0351 GMT September 15, 2019
The £2.5-million government scheme will enable pupils aged 11 and over "to experience other cultures and go to places they wouldn't normally visit", BBC reported.
British Secretary of State for Education Damian Hinds said, "As Britain leaves the EU, it's more important than ever to show how much we value international opportunities."
It is estimated the scheme could support trips for 2,900 pupils.
The exchange program will be run in partnership with the British Council, the organization for cultural relations.
The grants will be targeted at schools with above-average numbers of pupil-premium students.
Pupil premium is a form of additional funding given to state schools in England to help ‘close the gap’ between disadvantaged pupils and their peers.
Research by the British Council found that only 39 percent of state secondary schools run exchange programs, compared with 77 percent of independent schools.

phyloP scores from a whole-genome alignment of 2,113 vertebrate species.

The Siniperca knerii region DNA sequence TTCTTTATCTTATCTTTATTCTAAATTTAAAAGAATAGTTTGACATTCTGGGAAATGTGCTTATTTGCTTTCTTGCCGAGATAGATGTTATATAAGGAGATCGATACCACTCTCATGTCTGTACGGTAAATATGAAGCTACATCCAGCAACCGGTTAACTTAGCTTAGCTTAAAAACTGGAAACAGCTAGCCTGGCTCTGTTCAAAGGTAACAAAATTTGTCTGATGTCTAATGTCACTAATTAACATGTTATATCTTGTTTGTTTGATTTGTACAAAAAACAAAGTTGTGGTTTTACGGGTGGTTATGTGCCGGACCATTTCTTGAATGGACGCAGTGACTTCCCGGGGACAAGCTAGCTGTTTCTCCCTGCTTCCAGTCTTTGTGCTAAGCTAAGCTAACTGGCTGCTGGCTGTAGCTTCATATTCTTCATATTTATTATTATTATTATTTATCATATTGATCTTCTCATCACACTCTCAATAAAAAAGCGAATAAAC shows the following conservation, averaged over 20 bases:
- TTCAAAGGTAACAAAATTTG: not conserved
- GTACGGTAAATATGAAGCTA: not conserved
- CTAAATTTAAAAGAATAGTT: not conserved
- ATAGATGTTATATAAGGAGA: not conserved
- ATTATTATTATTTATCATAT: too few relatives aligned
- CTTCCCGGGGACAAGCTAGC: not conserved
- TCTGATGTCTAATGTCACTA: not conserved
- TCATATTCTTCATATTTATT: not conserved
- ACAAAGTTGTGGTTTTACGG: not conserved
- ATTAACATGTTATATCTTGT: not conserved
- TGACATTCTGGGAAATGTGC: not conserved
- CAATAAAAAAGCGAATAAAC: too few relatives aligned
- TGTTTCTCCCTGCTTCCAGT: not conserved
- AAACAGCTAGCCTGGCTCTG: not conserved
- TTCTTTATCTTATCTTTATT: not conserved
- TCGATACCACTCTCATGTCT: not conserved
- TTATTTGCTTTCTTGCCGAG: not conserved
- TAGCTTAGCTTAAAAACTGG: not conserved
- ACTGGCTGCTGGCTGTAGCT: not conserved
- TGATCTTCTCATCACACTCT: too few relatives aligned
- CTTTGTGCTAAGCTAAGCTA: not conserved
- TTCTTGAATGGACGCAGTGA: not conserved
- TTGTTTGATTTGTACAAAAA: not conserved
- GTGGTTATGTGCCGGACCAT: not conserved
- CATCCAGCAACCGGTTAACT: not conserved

"School exchanges are so valuable, bringing subjects such as modern languages and international history to life, as well as helping pupils develop into confident, independent and well-rounded young people," said Hinds.
He stressed the importance of learning other languages and developing ‘a global outlook’ among young people.
"School exchanges are so valuable, bringing subjects such as modern languages and international history to life.
"This investment will help schools who may not have much experience organizing trips abroad to ensure their pupils don't miss out on all the fantastic benefits these experiences can bring."
Hinds announced the scheme ahead of the Education World Forum which begins in London today.